I so want 2018 to be the year that this makes a break through into popular culture.

Also... a new type of "nice gamer" would be awesome. One that's just as nice as indie game developers, with constructive criticisms instead of personal attacks, and that's overall non-toxic. Nice gamers becoming the norm would be pretty cool. It would be great to come to a point where people go "Oh gamers are so nice!" instead of, well... having to lock your Twitter account because you said something they don't like.

Is everything going to be OK?

NL: Depends on what your metric for OK is. :)

The Norwood Suite

In 2015, Off Peak was a strange, sweet but short little voyage into jazz-inspired bric-a-brac. Expanding on that, its follow-up The Norwood Suite goes deeper into the molded synesthesia, intrigue, and adventure into an abandoned artist’s mansion turned hotel. All in the key of John Zorn. Cosmo D is the creator.

What have you learned from the release of The Norwood Suite?

Cosmo D: If you are honest and totally go for it, expect more surprises and enigmas. You'll have made a few more friends to help decipher them alongside you.

What would you like to see in 2018?

CD: More games that show and don't tell. More cold opens. Diegetic stats (big muscles instead of “Strength 15.” That sort of thing). Narratives that are ambiguous in tone and intention. Less jokes, more innate humor.

Fidel Dungeon Rescue

Anyone unfortunate enough to share a Slack channel with me can attest there’s one game I won’t stop riding for. Fidel Dungeon Rescue is a clever, cute and tough puzzle game about a dog separated from its owner. In between the two are vampires, robots, mimics, giant spiders and most often the dog’s own leash. Daniel Benmergui is the creator.

What have you learned from the release of Fidel Dungeon Rescue?

Daniel Benmergui: The biggest realization I had from releasing Fidel was that once you remove obvious bugs and design mistakes, nobody knows what’s best for your game: you are on your own as a designer. Not players, not more experienced designers, not business experts. So some choices we make are ours and ours alone, and they have massive consequences over both the experience of playing the game and its commercial success; but we just don’t know what those are. We take a leap of faith and we must not shy away from it.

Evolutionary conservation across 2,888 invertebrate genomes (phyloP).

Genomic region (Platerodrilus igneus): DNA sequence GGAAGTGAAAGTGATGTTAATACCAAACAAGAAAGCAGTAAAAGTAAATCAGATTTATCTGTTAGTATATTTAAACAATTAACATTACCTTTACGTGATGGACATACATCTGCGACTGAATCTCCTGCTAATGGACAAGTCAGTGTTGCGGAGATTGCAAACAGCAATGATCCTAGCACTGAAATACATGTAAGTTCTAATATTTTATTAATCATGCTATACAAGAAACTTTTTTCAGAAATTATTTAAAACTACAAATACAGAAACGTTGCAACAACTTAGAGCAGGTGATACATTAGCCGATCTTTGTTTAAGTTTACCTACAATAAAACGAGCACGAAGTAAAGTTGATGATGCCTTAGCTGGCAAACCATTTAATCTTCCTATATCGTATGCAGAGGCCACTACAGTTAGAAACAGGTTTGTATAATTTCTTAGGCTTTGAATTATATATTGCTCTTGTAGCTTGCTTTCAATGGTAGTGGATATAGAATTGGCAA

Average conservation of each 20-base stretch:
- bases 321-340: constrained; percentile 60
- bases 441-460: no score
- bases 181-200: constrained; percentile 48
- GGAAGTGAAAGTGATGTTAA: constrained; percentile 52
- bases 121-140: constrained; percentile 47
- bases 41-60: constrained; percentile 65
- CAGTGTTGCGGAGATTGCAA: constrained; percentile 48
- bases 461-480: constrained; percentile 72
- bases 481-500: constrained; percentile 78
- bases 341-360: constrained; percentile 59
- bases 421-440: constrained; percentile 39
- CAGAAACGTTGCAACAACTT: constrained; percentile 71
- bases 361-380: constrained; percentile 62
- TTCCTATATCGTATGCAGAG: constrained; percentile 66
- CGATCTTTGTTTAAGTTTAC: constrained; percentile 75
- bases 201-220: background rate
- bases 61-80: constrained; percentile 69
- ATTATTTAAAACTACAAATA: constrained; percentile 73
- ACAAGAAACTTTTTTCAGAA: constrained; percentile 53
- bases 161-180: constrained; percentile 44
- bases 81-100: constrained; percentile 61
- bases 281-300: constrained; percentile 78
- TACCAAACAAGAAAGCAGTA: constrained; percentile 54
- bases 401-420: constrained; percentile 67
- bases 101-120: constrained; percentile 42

What would you like to see in 2018?

DB: I’d like to see people leaving free-to-play behind, and see what happens with mobile games afterwards.


No executive, speculative consultant or journalist could have charted all the zig zags within the game world. Amidst predictable and ongoing struggles, there is plenty in games that have become wildly unpredictable. The dark horses have been the most exciting things about games. Those who rise creatively. Those who explore new potentials and unrepresented subjects. Those who spark phenomenons. Those who see their games speak to players firsthand. From them, perhaps, we can make sense of this calamitous frontier. There are lessons to learn from them, especially if games are a pool you’re looking to wade through. Failing that, I’ll just bug whoever blows up in 2018 to see if anything makes sense by then.

These interviews have been lightly edited for clarity.

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Zack Kotzer